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Robo-skin on finger
Bio-inspired sensor skin developed by University of Washington and UCLA engineers can be wrapped around a finger or any other part of a robot or prosthetic device to help convey a sense of touch. (UCLA Engineering Photo)

The androids in “Blade Runner” sometimes seem more human than humans, but to feel tears in the rain, you need a sense of touch. Now researchers are closing in on just that: robotic skin that feels.

Engineers at the University of Washington and UCLA have developed stretchable, sensor-equipped skin that can be wrapped over robotic fingers, or prosthetic limbs, and provide electrical impulses for tactile feedback.

The aim of the project isn’t to let androids wax poetic, but to help humans handle robotic tools more precisely.

“Robotic and prosthetic hands are really based on visual cues right now — such as, ‘Can I see my hand wrapped around this object?’ or ‘Is it touching this wire?’ But that’s obviously incomplete information,” senior author Jonathan Posner, a UW professor of mechanical engineering and chemical engineering, explained today in a news release.

“If a robot is going to dismantle an improvised explosive device, it needs to know whether its hand is sliding along a wire or pulling on it,” he said. “To hold on to a medical instrument, it needs to know if the object is slipping. This all requires the ability to sense shear force, which no other sensor skin has been able to do well.”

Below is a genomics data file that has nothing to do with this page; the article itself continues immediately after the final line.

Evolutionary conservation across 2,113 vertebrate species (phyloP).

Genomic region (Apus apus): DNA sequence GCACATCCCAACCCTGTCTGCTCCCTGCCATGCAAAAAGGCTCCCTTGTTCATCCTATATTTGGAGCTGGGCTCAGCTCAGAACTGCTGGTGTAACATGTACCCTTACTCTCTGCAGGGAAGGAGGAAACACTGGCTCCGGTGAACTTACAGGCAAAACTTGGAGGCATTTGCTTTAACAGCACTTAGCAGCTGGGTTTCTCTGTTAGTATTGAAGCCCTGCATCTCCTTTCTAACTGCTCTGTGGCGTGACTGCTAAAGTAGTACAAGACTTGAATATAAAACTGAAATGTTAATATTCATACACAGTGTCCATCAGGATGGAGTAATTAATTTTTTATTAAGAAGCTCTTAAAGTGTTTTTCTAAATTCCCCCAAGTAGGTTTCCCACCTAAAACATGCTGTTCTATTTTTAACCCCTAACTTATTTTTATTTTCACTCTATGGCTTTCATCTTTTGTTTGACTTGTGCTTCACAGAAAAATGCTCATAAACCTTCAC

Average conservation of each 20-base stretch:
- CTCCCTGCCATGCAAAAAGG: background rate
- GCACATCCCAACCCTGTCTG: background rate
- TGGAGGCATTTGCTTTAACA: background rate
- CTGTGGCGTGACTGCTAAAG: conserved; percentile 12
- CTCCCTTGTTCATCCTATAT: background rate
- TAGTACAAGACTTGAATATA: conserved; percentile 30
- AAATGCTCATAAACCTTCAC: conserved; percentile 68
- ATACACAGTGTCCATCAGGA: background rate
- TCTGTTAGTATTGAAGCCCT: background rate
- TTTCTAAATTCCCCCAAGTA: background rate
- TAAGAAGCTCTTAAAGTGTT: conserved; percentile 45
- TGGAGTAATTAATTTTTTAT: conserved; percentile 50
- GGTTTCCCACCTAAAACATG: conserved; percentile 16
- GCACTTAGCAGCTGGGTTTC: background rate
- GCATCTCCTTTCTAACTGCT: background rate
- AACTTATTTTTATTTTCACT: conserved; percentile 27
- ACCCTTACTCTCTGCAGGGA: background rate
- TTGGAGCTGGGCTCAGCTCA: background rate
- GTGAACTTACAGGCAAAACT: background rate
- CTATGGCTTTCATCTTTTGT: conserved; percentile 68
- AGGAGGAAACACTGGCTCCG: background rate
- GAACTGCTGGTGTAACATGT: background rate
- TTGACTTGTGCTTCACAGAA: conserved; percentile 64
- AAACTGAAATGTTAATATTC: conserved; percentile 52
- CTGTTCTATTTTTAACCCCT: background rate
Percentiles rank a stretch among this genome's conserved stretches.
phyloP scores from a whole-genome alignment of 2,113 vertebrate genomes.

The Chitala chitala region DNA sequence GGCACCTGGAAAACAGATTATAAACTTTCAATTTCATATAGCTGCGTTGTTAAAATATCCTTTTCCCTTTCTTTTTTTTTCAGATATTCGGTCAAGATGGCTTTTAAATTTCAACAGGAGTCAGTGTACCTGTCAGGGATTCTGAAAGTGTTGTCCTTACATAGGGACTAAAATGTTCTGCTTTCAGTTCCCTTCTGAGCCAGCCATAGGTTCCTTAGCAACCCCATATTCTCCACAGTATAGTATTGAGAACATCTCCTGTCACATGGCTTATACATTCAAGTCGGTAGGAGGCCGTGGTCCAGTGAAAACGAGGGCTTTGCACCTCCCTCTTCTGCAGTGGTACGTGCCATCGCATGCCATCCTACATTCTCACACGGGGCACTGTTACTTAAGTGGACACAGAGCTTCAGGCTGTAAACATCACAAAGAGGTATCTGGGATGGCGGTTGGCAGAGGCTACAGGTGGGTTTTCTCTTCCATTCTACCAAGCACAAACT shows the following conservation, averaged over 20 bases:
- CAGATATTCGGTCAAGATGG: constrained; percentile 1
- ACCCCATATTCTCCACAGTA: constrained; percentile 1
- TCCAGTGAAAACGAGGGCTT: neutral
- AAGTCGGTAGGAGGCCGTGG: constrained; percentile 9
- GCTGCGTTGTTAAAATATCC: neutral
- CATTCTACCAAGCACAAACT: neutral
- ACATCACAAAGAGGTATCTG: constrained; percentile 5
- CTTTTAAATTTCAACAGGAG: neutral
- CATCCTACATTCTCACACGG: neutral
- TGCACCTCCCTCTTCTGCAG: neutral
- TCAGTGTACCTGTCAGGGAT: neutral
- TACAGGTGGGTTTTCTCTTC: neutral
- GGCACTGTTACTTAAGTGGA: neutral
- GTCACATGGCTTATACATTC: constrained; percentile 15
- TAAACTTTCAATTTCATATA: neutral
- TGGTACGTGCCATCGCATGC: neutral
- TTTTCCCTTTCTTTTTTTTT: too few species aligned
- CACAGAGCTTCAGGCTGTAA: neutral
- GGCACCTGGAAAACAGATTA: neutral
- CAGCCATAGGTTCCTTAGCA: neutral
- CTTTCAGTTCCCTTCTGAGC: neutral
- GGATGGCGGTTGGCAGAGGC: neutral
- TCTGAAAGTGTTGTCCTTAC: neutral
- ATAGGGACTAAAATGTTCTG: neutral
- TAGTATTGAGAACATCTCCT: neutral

Posner is the senior author of a research paper about the robo-skin project, published in the journal Sensors and Actuators A: Physical.

The orange-tinged sensor skin wrapped around one of the fingers of a robotic hand is the first to measure shear forces with similar sensitivity as a human hand — which is critical for successfully gripping and manipulating objects. (UCLA Engineering Photo)

The robo-skin, manufactured at the Washington Nanofabrication Facility at UW, takes advantage of the same type of silicone rubber that’s used in swimming goggles. The rubbery sheet has tiny serpentine channels running through it, each thinner than a human hair.

Those channels are filled with electrically conductive liquid metal that doesn’t crack or fatigue the way wires do when they’re stretched. When the skin rubs against objects, that action compresses and stretches out the microfluidic channels in ways that affect how electrical impulses pass through the metal.

The impulses can be interpreted to get a sense of the shear forces that are involved when fingers slip and slide against objects.

“It’s really following the cues of human biology,” said lead author Jianzhu Yin, who recently received his doctorate in mechanical engineering from UW and is now an engineer at Lightel, headquartered in Renton, Wash.

“Our electronic skin bulges to one side, just like the human finger does, and the sensors that measure the shear forces are physically located where the nail bed would be, which results in a sensor that performs with similar performance to human fingers,” Yin explained.

The third author of the study, UCLA’s Veronica Santos, said the skin’s structure makes it possible for robotic fingers to sense the shear forces as well as vibrations and the normal pressure of fingers pushing against the object.

“The fact that our latest skin prototype incorporates all three modalities creates many new possibilities for machine learning-based approaches for advancing robot capabilities,” Santos said.

Experiments have shown that the skin has a high level of sensitivity for light touch applications such as opening doors, shaking hands, picking up packages and handling a phone.

The sensors can detect tiny vibrations at 800 times per second, which the researchers say outdoes the performance of human fingers. Just don’t tell the replicants.

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